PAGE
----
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Aquarium looks for answers in whale shark death

Story Highlights

• Aquarium conducting necropsy on Ralph
• Other whale sharks appear to be fine
• Ralph stopped swimming and received treatment before dying hours later
• Aquarium euthanized ill beluga whale Gasper earlier this month
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ATLANTA, Georgia (CNN) -- Scientists worked Friday to determine what killed Ralph, one of the four giant whale sharks at the Georgia Aquarium.

The 22-foot-long fish stopped swimming Thursday afternoon and divers whisked it from the bottom of its football field-sized tank to an exam area. Teams worked to save him for about eight hours before he died at 9:30 p.m.

"When we found him sitting on the bottom we immediately knew that he was in trouble," said Jeff Swanagan, the aquarium's executive director. (Watch Ralph before he died and how the staff responded Video)

Swanagan said a necropsy, or animal autopsy, was under way to try to determine the cause of death. Aquarium employees are also monitoring the other animals.

He said whale sharks Norton, Alice and Trixie all seem to be swimming normally. (Watch how the aquarium will learn from Ralph Video)

"We're watching it very carefully, but there's nothing indicating any other problems in the exhibit or anywhere else in the aquarium and no problems with any of the water chemistries," he said.

Ralph was the second popular animal to die at the aquarium in a nine-day period.

On January 2, Gasper the beluga whale was euthanized. He had suffered from a string of chronic illness even before he came to the aquarium.

Swanagan said the deaths were unrelated and that the animals lived in separate tanks with different water supplies.

"To have two big charismatic animals [die] creates a linkage that's probably not there," he said. "I've been doing this since 1979 and I've had cases where I've had two days in a row of births and two days in a row of deaths. Nature just sometimes doesn't give you a schedule of tragedies that's convenient."

Ralph had a physical exam in November with about 50 people taking part -- including veterinarians, biologists, divers and photographers.

Swanagan said the staff was concerned about some unusual swimming behavior a couple of months ago, but that had improved. Ralph's appetite also had been on and off. (Full story)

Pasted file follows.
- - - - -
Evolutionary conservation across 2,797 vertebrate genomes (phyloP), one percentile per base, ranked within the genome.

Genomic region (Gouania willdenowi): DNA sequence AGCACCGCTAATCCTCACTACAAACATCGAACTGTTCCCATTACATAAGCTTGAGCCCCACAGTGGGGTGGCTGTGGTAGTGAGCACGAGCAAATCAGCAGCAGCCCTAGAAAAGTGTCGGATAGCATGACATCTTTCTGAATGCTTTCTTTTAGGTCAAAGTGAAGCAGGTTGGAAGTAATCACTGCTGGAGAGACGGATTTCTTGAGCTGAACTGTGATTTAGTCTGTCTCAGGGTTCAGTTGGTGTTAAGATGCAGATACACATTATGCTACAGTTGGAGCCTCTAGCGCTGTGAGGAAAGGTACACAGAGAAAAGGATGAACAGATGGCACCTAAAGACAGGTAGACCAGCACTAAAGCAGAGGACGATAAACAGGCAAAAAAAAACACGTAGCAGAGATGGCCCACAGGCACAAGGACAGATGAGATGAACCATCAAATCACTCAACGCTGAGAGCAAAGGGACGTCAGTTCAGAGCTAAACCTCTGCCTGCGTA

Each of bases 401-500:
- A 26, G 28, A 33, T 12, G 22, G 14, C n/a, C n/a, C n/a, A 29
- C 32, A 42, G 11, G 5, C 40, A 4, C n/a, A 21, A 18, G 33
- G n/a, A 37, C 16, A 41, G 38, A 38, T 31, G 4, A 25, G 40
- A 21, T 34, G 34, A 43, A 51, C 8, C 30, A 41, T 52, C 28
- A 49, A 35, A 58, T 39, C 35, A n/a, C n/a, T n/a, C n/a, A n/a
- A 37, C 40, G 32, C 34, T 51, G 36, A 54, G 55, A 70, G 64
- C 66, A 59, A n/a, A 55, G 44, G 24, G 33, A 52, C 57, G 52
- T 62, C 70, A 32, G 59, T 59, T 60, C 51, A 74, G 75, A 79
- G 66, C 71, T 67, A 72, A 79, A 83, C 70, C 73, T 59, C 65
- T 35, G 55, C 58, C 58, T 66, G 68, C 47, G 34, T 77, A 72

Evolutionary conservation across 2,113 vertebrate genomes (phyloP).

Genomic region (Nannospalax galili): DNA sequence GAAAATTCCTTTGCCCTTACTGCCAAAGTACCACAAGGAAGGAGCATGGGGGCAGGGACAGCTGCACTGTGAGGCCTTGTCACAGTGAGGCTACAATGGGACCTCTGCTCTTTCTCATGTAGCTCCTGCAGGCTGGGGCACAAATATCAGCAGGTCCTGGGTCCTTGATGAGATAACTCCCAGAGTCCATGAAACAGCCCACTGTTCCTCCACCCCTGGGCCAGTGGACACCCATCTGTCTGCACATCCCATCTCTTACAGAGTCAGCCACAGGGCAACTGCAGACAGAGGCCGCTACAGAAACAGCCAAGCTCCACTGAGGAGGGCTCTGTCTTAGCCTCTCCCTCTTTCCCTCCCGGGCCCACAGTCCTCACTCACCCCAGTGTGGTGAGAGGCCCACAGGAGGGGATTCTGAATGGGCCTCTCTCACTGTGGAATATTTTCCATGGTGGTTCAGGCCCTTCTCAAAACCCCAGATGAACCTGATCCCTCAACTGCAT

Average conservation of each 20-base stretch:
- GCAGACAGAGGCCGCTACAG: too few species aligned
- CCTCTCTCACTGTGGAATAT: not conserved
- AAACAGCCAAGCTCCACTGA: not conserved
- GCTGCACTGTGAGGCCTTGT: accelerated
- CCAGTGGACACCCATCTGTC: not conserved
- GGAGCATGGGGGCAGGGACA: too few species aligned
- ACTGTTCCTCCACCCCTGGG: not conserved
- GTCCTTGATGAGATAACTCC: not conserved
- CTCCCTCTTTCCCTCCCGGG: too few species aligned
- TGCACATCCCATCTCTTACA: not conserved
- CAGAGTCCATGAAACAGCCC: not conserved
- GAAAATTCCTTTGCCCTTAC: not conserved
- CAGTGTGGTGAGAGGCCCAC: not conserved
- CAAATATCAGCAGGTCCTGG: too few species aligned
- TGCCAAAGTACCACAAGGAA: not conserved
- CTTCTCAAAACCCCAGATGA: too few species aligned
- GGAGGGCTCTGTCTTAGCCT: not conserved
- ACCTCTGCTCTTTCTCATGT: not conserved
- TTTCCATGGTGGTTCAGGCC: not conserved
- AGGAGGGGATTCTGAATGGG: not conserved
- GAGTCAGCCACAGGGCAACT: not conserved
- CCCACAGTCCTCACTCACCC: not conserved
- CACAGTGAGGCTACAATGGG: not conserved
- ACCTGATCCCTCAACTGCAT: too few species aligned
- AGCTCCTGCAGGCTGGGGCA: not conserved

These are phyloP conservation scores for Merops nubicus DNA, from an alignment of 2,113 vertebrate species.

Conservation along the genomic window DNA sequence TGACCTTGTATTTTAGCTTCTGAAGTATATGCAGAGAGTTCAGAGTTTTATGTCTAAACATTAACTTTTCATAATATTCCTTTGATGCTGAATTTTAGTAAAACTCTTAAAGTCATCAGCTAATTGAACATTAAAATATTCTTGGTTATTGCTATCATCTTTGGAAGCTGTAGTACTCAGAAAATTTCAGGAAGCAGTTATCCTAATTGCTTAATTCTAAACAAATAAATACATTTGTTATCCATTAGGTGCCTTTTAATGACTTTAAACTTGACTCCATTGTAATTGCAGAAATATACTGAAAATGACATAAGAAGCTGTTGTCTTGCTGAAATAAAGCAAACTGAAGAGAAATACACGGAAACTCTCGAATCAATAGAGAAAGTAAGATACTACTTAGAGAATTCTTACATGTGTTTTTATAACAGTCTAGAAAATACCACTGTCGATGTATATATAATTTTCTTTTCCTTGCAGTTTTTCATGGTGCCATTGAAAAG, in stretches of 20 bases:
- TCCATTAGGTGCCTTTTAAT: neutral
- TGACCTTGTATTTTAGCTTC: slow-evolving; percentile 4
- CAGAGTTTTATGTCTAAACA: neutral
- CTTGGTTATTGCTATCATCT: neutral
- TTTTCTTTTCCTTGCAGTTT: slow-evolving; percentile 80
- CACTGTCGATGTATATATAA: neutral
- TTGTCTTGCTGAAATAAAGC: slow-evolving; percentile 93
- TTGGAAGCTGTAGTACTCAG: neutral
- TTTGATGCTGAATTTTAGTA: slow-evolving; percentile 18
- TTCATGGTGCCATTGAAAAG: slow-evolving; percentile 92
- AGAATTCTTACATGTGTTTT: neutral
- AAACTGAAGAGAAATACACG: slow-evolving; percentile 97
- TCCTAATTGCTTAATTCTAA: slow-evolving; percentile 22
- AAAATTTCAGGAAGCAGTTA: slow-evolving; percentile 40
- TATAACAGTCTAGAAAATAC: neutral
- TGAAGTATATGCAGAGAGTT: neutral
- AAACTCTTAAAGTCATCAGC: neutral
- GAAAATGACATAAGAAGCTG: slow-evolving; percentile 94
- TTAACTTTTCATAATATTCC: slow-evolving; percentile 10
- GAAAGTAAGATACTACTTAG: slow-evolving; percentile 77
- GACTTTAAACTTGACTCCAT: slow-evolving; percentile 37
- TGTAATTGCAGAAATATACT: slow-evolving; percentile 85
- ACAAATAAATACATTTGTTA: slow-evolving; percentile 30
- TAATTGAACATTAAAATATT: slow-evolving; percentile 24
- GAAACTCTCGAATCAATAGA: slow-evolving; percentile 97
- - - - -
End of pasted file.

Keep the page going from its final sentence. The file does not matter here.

"There was nothing we could see that would define that this animal was as sick as he turned out to be," he said. Swanagan said there was no indication that stress from the exam could have contributed to Ralph's death but said that was one of the things they would look into.

Saved from the dinner table

Ralph and Norton have been the biggest stars at the aquarium since it opened in November 2005. They were joined by females Alice and Trixie in June.

The aquarium got the whale sharks by negotiating with Taiwan, which catches the animals for food. It is the only aquarium outside of Asia to showcase whale sharks.

The World Conservation Union lists the whale shark as a vulnerable species. Heavy fishing of the whale shark in several areas of Asia is believed to be one reason for its population decline.

Scientists hope to breed the sharks, but Swanagan said that's years down the road.

"The animals are all pre-teenagers and it would be many years before they would be ready to breed," he said. "Our friends in Okinawa, Japan, have had three whale sharks for 10 years in an exhibit that's two-and-a-half times smaller than ours and their animals are not yet breeding."

Mysterious giants

Whale sharks are the world's largest fish and can grow up to 66 feet in length. They are gentle animals that feed on plankton and small fish that they filter into their wide, flat mouths.

Swanagan said the Georgia Aquarium has been working with whale shark researchers for four years, but there are still a lot of things that they don't know.

He said some leading marine scientists worked for years without seeing a whale shark in the wild.

"No one knows, comprehensively, the life cycle of these animals," he said.

Swanagan said he's glad that more than 4 million visitors got to see Ralph.

"People have such an aversion to sharks, so to have these sort of friendly sharks, like whale sharks be ambassadors to get people to want to learn more about sharks is a very important reason to have them," he said.

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Ralph undergoes a physical examination at the Georgia Aquarium in November.



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